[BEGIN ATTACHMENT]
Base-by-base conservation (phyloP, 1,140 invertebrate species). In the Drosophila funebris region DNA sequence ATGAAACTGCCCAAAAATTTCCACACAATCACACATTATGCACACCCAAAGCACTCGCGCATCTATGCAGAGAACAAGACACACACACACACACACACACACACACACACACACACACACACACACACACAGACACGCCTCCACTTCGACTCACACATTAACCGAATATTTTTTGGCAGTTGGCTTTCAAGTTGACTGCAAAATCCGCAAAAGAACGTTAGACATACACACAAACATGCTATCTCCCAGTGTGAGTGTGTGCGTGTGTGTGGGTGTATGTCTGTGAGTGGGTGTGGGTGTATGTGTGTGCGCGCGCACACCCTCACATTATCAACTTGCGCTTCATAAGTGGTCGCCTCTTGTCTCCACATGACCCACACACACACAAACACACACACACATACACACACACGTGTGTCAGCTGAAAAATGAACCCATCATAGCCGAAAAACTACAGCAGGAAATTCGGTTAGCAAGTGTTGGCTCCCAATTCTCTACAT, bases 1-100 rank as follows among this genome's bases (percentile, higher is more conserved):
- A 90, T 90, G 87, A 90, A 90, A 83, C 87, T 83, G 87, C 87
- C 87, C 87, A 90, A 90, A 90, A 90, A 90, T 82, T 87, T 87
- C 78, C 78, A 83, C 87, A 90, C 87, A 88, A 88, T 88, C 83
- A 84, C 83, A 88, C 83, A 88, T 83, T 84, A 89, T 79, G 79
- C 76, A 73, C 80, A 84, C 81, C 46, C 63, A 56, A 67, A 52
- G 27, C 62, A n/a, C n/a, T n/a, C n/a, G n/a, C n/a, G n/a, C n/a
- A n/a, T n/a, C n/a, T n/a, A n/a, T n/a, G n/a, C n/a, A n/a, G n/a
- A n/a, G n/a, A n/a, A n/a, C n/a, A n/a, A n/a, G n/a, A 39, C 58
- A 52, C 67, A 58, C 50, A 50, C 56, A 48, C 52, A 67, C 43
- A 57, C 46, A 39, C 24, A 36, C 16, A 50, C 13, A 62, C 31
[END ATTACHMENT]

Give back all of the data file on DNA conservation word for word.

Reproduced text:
Base-by-base conservation (phyloP, 1,140 invertebrate species). In the Drosophila funebris region DNA sequence ATGAAACTGCCCAAAAATTTCCACACAATCACACATTATGCACACCCAAAGCACTCGCGCATCTATGCAGAGAACAAGACACACACACACACACACACACACACACACACACACACACACACACACACACAGACACGCCTCCACTTCGACTCACACATTAACCGAATATTTTTTGGCAGTTGGCTTTCAAGTTGACTGCAAAATCCGCAAAAGAACGTTAGACATACACACAAACATGCTATCTCCCAGTGTGAGTGTGTGCGTGTGTGTGGGTGTATGTCTGTGAGTGGGTGTGGGTGTATGTGTGTGCGCGCGCACACCCTCACATTATCAACTTGCGCTTCATAAGTGGTCGCCTCTTGTCTCCACATGACCCACACACACACAAACACACACACACATACACACACACGTGTGTCAGCTGAAAAATGAACCCATCATAGCCGAAAAACTACAGCAGGAAATTCGGTTAGCAAGTGTTGGCTCCCAATTCTCTACAT, bases 1-100 rank as follows among this genome's bases (percentile, higher is more conserved):
- A 90, T 90, G 87, A 90, A 90, A 83, C 87, T 83, G 87, C 87
- C 87, C 87, A 90, A 90, A 90, A 90, A 90, T 82, T 87, T 87
- C 78, C 78, A 83, C 87, A 90, C 87, A 88, A 88, T 88, C 83
- A 84, C 83, A 88, C 83, A 88, T 83, T 84, A 89, T 79, G 79
- C 76, A 73, C 80, A 84, C 81, C 46, C 63, A 56, A 67, A 52
- G 27, C 62, A n/a, C n/a, T n/a, C n/a, G n/a, C n/a, G n/a, C n/a
- A n/a, T n/a, C n/a, T n/a, A n/a, T n/a, G n/a, C n/a, A n/a, G n/a
- A n/a, G n/a, A n/a, A n/a, C n/a, A n/a, A n/a, G n/a, A 39, C 58
- A 52, C 67, A 58, C 50, A 50, C 56, A 48, C 52, A 67, C 43
- A 57, C 46, A 39, C 24, A 36, C 16, A 50, C 13, A 62, C 31